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The best of the rest

Updated: Oct 12, 2022

We've touched on this in our first conversation with our triathlon coach, Indie Lee, but there's a real abundance of 'no pain, no gain' culture out there - if you're not working hard, you're not progressing. Phrases like "no one cares, work harder" or "you don't stop when you're tired, you stop when you're done" are making the rounds. Add to that easily accessible training data from the pros and you've got amateur athletes pushing far beyond their recommended strain levels. That's never good. So let's take a step back and check in with coaches Matt, Sam and Indie to remind ourselves that sometimes the best training you can do is just chilling out. This is our love letter to the rest day.


First of all, it's important to remember that we are all different. Each athlete will respond differently to strain and need different periods in their training cycle. Some might need lots of rest on a regular basis, some might only need to take a breather every few weeks. Some might have to be dragged into a rest day kicking and screaming, others will count down the days until they get permission to put their feet up. That being said, the same basic principles apply to creating a macrocycle, says Sam.

"Reducing volume and intensity does wonders for the athlete's body," he explains. Sam introduces significant rest after his athletes' 'main event' to allow their body to stabilise and repair all the damage incurred during the event. We're talking muscle fibre repair and just regaining homeostasis. Beyond that, he recommends small, regular reductions in volume and intensity to allow the athlete to recover mentally and physically from overload: "that's where the progress is made."

That's right - all that training, all that graft, all that hard work only translates to fitness when you recover. Might seem kind of obvious, but it's worth putting it down in writing and reminding yourself every once in a while. Sam sees it as a way to refill your 'glass of willpower'. "Everyone has a glass of will-power each day. They pour out a little bit for every task they take on, and once this glass is empty its really hard to get going," he illustrates. That's on the day-to-day level. In a more zoomed-out lens, the rest day allows the athlete to peak at the right time and avoid overtraining, fatigue and plateau-ing.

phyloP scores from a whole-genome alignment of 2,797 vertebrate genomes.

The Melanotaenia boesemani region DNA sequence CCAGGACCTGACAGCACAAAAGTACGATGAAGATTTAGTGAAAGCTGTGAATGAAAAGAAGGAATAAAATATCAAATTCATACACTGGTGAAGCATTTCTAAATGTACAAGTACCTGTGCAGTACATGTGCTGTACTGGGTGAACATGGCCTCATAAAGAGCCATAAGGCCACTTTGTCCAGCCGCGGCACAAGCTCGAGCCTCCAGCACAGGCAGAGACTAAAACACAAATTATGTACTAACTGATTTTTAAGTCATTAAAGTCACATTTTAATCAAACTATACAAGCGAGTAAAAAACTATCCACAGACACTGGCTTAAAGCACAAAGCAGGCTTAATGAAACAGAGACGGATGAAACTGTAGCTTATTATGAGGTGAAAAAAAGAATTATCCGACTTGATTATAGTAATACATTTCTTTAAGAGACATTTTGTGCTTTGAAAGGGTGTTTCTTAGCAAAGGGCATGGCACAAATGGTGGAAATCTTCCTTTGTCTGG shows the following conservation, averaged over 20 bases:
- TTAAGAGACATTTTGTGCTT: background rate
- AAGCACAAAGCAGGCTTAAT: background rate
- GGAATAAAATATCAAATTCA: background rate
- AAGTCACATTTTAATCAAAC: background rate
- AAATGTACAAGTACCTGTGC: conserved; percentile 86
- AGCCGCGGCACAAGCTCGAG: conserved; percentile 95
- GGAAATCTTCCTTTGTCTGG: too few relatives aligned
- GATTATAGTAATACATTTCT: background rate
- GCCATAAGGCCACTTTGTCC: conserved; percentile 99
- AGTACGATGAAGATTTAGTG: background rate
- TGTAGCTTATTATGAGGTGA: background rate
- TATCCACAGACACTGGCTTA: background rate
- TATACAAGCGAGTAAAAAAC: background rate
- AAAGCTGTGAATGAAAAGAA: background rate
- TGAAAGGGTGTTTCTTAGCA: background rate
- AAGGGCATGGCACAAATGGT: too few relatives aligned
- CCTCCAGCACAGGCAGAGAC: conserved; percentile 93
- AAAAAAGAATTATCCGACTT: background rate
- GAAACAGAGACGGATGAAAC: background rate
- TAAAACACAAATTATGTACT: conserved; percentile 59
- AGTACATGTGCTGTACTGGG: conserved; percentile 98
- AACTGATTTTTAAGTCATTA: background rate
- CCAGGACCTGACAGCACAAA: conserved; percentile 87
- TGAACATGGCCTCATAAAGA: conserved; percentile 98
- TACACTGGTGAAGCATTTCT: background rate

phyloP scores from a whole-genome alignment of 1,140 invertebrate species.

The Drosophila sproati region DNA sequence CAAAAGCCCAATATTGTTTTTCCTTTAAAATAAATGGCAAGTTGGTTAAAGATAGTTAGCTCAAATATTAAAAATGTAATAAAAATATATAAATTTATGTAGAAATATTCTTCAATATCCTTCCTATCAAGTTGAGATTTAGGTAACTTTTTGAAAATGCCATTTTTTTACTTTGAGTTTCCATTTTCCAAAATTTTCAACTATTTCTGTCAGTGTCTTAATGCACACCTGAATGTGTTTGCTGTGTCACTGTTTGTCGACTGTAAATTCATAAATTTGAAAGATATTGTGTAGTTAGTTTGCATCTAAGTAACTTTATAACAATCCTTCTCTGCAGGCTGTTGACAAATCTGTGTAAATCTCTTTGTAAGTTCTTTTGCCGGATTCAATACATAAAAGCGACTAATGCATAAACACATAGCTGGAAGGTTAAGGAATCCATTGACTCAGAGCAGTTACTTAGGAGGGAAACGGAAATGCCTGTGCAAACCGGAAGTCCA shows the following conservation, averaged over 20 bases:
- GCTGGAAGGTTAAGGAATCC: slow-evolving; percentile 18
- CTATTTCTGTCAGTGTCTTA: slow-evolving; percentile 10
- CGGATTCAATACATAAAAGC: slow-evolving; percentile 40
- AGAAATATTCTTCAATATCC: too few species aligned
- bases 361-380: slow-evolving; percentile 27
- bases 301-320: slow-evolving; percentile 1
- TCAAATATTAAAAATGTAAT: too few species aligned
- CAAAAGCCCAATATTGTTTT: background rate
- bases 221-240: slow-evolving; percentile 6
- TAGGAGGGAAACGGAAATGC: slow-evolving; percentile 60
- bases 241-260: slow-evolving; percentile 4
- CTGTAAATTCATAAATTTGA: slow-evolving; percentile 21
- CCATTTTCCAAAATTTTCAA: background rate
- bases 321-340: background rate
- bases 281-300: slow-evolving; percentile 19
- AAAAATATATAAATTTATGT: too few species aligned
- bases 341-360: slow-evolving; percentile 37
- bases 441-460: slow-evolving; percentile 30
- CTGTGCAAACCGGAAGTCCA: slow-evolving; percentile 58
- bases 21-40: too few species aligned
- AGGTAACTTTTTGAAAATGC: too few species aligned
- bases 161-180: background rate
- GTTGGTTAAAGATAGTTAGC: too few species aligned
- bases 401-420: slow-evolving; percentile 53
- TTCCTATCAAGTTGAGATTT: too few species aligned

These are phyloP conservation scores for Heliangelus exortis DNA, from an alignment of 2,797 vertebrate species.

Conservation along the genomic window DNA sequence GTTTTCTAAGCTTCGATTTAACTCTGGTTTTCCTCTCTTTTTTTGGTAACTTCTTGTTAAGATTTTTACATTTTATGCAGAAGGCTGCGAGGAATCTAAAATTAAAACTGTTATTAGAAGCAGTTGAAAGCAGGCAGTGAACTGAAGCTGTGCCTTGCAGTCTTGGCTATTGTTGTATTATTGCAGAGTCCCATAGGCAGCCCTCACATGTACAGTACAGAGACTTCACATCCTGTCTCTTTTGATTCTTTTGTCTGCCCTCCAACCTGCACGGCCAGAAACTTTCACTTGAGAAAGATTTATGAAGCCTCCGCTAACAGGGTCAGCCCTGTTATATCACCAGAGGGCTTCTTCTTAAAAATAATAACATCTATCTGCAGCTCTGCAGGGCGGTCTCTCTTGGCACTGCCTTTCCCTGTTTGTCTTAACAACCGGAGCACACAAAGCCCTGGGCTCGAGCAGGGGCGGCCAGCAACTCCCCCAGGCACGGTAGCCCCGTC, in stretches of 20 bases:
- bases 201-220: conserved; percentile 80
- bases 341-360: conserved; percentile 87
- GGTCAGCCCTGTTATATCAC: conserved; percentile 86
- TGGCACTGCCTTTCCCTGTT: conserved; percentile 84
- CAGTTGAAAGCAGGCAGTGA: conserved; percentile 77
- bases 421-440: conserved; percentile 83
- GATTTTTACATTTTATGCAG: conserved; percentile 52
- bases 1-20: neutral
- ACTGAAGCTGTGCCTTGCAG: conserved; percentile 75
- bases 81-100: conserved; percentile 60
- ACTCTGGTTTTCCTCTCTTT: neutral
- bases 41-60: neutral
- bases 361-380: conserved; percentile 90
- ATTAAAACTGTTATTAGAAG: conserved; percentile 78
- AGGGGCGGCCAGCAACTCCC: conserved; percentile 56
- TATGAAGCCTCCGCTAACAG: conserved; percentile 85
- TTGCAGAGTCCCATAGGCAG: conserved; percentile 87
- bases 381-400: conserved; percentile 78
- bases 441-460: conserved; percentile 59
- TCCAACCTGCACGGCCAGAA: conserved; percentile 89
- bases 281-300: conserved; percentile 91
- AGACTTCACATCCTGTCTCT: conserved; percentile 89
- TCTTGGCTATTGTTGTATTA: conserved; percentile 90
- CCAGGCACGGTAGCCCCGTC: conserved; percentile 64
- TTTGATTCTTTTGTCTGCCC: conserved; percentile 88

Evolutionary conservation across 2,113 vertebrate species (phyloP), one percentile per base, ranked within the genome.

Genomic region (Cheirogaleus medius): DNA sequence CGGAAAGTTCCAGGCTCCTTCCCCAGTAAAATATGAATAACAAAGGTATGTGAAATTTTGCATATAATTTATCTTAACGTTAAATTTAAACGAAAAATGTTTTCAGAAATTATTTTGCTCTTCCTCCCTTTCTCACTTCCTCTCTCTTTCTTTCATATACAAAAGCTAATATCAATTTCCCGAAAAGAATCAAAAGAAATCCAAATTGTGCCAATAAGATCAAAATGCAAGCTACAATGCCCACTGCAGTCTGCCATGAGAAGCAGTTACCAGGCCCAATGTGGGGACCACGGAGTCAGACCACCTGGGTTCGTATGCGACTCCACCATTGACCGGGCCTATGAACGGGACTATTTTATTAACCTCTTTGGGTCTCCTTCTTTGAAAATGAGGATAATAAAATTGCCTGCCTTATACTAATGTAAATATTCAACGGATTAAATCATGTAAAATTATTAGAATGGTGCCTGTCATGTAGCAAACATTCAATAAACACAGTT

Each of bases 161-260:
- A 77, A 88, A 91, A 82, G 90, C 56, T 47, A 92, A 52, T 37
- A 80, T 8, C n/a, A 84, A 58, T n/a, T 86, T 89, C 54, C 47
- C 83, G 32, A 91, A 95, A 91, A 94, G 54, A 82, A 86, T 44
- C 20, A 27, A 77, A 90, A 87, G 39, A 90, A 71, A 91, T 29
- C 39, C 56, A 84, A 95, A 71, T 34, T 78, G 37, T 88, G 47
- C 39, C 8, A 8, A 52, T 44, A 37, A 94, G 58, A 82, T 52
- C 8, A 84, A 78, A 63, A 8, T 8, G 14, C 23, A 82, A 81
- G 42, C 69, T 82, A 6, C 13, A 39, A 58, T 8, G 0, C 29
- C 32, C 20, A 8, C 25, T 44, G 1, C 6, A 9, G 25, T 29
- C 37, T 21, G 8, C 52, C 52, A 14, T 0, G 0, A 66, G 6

So, here are Sam's hot tips on making the most out of your rest day - just because you're not training doesn't mean you can't absolutely smash your rest day!

  • Get a full 8 hours of sleep

  • Take some time away from your phone

  • Get yourself a sports massage

  • Make sure you get 3 nutrient-dense meals per day and 2 solid snacks (more on nutrition later)

  • Do some light mobility work and some yoga, if time allows

  • Practice some mindfulness, meditation & breathing techniques

  • If you have time, whack out the recovery gadgets - the Normatec boots & Silent Mode at SUMMAT do some wonderful work


When you think 'impact sport' you might think rugby, ice hockey, Aussie rules footie... but you don't think running. Yet, with every stride, you send several times your bodyweight in impact through your entire body - from your feet to your head. You're literally pounding the pavement! So, running coach Matt takes a well-structured approach to the rest day.